ANALYSIS - Warnings over the potential risks concerning the consumption of red meat and processed meats and cancer have been circulating for several years.
The warnings have tended to come from vociferous campaign groups and committed organisations with a vested interest.
One of the leading organisations to speak out against red meat and warn of the risks of colon cancer through excessive consumption in the World Cancer Research Fund.
A report by the WCRF first published in 2007 and then updated in 2011 firmly warned of the dangers of cancer associated with red meat consumption.
The reports led to sensational headlines in the popular press and spawned a host of other studies that apparently emphasised the dangers.
Since then the WCRF has somewhat tempered its views, while still retaining the opinion that there is a strong link between red and processed meats and cancer.
Now the WCRF states: “To reduce your cancer risk, eat no more than 500g (cooked weight) per week of red meat, like beef, pork and lamb, and avoid processed meats such as ham, bacon, salami, hot dogs and some sausages.”
The organisation adds: “As a rough guide 500g of cooked red meat is the same as 700 to 750g of raw red meat. To help visualise how much this is, a medium portion of roast beef or pork is about 90g and a medium steak is about 145g.
“Although eating a lot of red meat is linked to bowel cancer, it is a good source of nutrients including protein, iron and zinc. The evidence shows that eating up to 500g (cooked weight) of red meat per week does not significantly raise cancer risk.
“Regularly eating more than this, however, does increase risk of bowel cancer.”
However, the reports produced nutritional recommendations that advise people to limit their intake of red and processed meats have now been brought into question.
A recent perspective paper, written by 23 scientists, published in the journal Meat Science underlined the uncertainties in the scientific evidence and points to further research needed to resolve these issues and improve the foundation for future recommendations on the intake of red meat.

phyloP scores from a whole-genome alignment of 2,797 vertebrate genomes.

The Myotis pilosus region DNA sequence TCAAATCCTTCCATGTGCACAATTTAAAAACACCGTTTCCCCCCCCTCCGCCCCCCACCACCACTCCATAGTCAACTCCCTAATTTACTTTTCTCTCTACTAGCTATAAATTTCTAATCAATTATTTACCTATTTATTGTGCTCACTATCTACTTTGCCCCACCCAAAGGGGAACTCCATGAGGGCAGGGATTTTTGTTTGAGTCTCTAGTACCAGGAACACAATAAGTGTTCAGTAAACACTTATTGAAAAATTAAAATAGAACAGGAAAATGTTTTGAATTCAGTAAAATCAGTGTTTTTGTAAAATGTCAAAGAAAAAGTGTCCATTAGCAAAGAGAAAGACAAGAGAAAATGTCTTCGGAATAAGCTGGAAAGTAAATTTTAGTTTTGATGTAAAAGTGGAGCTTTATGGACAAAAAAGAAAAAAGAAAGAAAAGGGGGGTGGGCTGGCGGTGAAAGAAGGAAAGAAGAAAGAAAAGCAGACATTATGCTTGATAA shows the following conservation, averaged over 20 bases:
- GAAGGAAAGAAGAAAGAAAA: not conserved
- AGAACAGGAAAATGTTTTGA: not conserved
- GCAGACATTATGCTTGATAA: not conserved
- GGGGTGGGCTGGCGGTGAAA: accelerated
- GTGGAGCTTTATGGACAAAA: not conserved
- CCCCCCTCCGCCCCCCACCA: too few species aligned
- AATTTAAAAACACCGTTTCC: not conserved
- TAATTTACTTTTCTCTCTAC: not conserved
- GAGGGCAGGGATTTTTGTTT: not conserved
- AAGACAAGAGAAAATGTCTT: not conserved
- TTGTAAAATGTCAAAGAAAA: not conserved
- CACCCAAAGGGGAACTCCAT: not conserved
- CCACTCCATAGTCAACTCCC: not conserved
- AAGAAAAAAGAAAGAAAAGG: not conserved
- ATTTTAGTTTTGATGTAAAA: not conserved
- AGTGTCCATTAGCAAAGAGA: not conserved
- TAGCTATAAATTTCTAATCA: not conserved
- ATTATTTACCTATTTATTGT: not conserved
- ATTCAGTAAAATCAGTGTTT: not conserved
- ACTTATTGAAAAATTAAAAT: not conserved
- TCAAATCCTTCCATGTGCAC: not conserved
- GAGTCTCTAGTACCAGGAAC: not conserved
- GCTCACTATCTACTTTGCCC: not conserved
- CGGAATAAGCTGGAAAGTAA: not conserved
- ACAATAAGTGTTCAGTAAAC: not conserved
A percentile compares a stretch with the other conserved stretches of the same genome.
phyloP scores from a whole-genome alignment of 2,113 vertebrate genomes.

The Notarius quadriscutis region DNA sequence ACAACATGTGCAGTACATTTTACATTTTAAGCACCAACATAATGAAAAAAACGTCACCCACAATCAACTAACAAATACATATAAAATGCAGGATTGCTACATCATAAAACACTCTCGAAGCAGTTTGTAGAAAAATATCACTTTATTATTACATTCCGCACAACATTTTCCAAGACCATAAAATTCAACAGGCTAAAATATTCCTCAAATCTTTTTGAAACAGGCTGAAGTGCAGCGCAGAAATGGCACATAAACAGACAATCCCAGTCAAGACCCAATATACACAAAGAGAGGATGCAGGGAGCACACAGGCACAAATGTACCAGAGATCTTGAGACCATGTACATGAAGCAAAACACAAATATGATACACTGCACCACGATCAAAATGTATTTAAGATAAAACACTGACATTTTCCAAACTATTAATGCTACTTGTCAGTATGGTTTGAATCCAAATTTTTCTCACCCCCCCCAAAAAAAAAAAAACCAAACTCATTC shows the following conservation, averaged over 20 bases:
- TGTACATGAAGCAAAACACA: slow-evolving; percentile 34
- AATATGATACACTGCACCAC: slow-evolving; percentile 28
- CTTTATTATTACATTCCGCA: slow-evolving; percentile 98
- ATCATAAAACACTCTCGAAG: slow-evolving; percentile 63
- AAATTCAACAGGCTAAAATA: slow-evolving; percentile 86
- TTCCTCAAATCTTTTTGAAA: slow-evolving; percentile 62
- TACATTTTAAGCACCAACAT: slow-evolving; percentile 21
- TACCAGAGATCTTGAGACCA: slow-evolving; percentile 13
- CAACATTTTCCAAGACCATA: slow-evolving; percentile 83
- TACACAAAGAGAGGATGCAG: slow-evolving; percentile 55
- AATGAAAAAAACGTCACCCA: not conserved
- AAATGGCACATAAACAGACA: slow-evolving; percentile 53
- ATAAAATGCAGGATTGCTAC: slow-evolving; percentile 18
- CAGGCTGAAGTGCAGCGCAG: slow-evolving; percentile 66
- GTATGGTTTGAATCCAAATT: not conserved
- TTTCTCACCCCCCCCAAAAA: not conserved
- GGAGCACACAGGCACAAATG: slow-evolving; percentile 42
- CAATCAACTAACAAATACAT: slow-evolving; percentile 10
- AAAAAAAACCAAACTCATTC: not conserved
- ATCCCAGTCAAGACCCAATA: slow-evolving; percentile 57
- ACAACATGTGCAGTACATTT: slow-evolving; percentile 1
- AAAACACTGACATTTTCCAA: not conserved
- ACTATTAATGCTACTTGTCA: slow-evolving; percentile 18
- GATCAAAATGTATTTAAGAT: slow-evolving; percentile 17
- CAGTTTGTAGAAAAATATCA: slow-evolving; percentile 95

The review discusses recent studies on associations between red and processed meat intake and cancer risk in humans and animals.
It says that in animals it is possible to promote cancer by giving the animals a chemical cancer challenge and a basic “standard” diet that is high in meat, but does not contain any ingredients that protect and can help the gut stay healthy.
This means no vegetables, no fibre, no milk or other sources of calcium.
In other words, the “standard” diet of the lab animals is not very comparable to that of humans.
The many differences between diets for humans and laboratory animals may explain why the results seem to differ, the scientists say.
In humans, the observed association between red and processed meat intake and cancer is relatively small in magnitude, but consistent, and may still present a serious public health impact.
The 23 researchers conclude that other foods, in cooperation with the bacteria that live in the gut, may protect the gut so any potential adverse effects of meat may become less pronounced or may even be fully prevented.
The team of scientists further concludes that science does not yet have a full understanding of how food that we eat affects our gut and our health.
To get a better grip on this complex issue, it is necessary that improved measures of how much meat people eat, the composition of the meat they eat, and how this affects the risk that cancer develops.
At the same time, efforts to make meat healthier in general need to continue, the scientists say.
The paper is published open access in Meat Science and is the result of an international workshop held in Oslo, Norway in November 2013, “How can we approach consensus on the healthiness of red meat?”
The international team of researchers was coordinated by the Norwegian University of Life Sciences, in connection with the international research programme ‘The Ecology of Food Perception’ at the Centre for Advanced Study at the Norwegian Academy of Science and Letters in Oslo.
You can view the full report by clicking here.
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